This is where we get to Karli and the Flag Smashers. Her conversation with Sam Wilson is a classic moment where the hero and villain face-off, yet here Sam isn’t trying to stop her at first (until she threatens his family). He wants to reason with her and talk to her. This speaks to Sam’s past profession of working at the VA, but also shows Sam as worthy of Steve’s mantle. When Steve encountered perceived terrorist Wanda and Pietro Maximoff in Avengers: Age of Ultron he tried to reason with them. Sam is the main character, and he is the one the audience is supposed to identify with, so when he claims that Karli and the Flag Smashers have some good points even if their methods are extreme, that is the series siding with their basic ideology, if not the extremes. Sam and John Walker both look at Karli and the Flag Smashers very differently. Whereas Sam sees them as kids who have been hurt by a system and can be reasoned with, John sees them as a threat to be neutralized. Two contrasting forms of heroism are often portrayed in superhero media, with Sam’s empathy framed as the proper approach. So far the Flag Smashers and Karli work as antagonists for the same reason Kilmonger did in Black Panther; he challenges our hero’s worldview and in the end changes the hero for the better. Each episode is Sam’s journey to discover what type of hero and what a new Captain America should be, and he now needs to do more to work for a united front.

Speaking of Black Panther, The Dora Malije showed up for a fun action scene that was a nice contrast to some of the more grounded shootouts of the last episode. Plus we got a nice flashback to Bucky’s time in Wakanda, when he was reprogrammed by Shuri with help from Ayo. Honestly, I hope these fun little pop-up appearances by various characters from Wakanda continue in other Marvel series. It is interesting that none of the people from Wakanda have made a comment on the Captain America shield, because one would imagine the fact that it is made from Vibranium means something very different to them than the rest of the world.

Lamar Hoskins Battlestar’s death is surely one that warrants some major discussion by someone way more qualified than myself. The MCU has often fallen back on having Black characters as best friends to the white protagonist (Tony and Rhodey, Steve and Sam, Doctor Strange and Mordo) and Battlestar seemed to be a clever acknowledgment of that trend as a calculated piece of marketing within the universe. He is what the world perceives Sam Wilson as, the sidekick to Captain America. Yet the previous three episodes showed that while Hoskins did support John Walker, he did tend to act as his sense of reason. He was the one who supported Sam’s decision to try and talk Karli down. There was a sense of sadness when fans approach John Walker for an autograph, and completely ignore Hoskins (he even tries to joke it off by commenting on how they are missing out because he signs his logo also) and in the end, dies trying to save his friend. While killing him off in such a way to trigger John Walker’s motivation is a little messy in terms of repeating another trend, the hint of John Walker’s aggressive kill seems to highlight this wasn’t a death that made John Walker turn bad. It is an excuse for him.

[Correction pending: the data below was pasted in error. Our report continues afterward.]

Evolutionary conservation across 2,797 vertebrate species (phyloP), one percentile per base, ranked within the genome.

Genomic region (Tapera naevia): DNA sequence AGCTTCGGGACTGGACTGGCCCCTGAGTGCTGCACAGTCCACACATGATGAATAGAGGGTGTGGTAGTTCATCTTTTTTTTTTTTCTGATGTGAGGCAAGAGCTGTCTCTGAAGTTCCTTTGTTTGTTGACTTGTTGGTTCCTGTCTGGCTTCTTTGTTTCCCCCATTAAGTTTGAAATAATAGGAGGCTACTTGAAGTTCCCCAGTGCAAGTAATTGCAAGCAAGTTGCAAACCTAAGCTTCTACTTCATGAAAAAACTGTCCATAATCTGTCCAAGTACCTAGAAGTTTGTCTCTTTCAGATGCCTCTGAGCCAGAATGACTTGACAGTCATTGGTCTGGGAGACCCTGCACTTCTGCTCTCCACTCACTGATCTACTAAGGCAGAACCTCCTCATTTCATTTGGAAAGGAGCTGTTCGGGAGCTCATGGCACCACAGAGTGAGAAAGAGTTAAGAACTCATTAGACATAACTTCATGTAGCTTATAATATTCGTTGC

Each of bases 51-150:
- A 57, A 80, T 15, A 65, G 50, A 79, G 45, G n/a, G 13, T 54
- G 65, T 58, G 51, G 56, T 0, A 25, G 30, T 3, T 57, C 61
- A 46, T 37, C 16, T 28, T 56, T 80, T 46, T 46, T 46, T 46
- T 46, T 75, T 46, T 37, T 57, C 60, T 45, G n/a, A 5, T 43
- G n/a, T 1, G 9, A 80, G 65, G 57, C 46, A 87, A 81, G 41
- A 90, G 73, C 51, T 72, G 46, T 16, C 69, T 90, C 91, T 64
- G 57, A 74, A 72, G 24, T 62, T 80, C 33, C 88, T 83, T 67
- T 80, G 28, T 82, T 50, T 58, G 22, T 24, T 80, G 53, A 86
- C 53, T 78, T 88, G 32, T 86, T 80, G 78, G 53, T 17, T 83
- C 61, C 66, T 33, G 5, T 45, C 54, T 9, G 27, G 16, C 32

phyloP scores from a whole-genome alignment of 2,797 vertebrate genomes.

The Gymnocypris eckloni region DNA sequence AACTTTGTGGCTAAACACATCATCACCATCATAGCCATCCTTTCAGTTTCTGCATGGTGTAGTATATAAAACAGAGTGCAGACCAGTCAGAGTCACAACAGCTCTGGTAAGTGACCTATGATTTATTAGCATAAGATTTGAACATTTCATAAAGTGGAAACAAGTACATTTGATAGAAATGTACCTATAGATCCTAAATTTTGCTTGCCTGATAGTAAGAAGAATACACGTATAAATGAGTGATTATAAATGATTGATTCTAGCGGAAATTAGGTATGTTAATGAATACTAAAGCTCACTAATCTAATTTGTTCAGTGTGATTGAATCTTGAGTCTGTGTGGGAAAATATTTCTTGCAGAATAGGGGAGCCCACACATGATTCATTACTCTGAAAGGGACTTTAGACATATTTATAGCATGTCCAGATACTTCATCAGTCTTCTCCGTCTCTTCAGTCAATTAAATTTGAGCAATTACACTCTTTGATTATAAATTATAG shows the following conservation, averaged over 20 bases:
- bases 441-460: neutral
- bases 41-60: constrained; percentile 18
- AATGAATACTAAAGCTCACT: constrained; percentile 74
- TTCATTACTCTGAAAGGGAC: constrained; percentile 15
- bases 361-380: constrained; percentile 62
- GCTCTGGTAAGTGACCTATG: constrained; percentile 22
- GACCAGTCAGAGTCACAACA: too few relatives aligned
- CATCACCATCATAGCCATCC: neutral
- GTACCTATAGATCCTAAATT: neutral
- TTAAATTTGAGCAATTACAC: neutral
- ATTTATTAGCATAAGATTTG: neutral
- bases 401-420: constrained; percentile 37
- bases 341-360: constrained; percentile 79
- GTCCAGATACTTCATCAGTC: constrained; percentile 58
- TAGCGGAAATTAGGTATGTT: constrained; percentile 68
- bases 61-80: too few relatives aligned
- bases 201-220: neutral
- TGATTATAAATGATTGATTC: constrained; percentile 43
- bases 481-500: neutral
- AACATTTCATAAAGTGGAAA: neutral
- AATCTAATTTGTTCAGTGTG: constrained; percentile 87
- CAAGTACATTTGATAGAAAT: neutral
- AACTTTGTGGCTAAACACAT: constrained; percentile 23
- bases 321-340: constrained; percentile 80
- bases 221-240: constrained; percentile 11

Overall, this is the best episode of the season so far. We get greater insight into our villains, and that final image will create ripple effects that will be felt in various corners of the MCU for years to come. With only two episodes left there is a lot to wrap up, and hopefully they do so.


  • If you are looking for more Captain America comics to read, acclaimed journalist and author Ta-Nehisi Coates is currently writing The Captain America comics that have been very political, examining the divide in the country using the Secret Empire event as a stand-in for the past 4 years of American politics. Ta-Nehisih Coates also wrote the Black Panther comic in 2016 and is set to write the new Superman movie at Warner Bros. for producer J.J Abrams.
  • When Steve Rogers lost his best friend Bucky, all he wanted to do was drink. When John Walker lost Lamar, his first instinct was to murder. A nice reminder of Erskine’s line from the first film: “because a strong man, who has known power all his life, may lose respect for that power. But a weak man knows the value of strength, and knows compassion.”
  • Zemo is clearly a fan of The Lion, The Witch, and the Wardrobe with that Turkish Delight trick that is so similar to the White Witch.
  • The super-soldier serum is derived from Isiah Bradley’s blood. This was a major revelation that sort of has been ignored and the serum is now treated as a standard McGuffin. It was paid lip service in the previous episode but this feels like it should be a bigger deal. This is a case of the show having a lot of ideas to play with but maybe not enough time.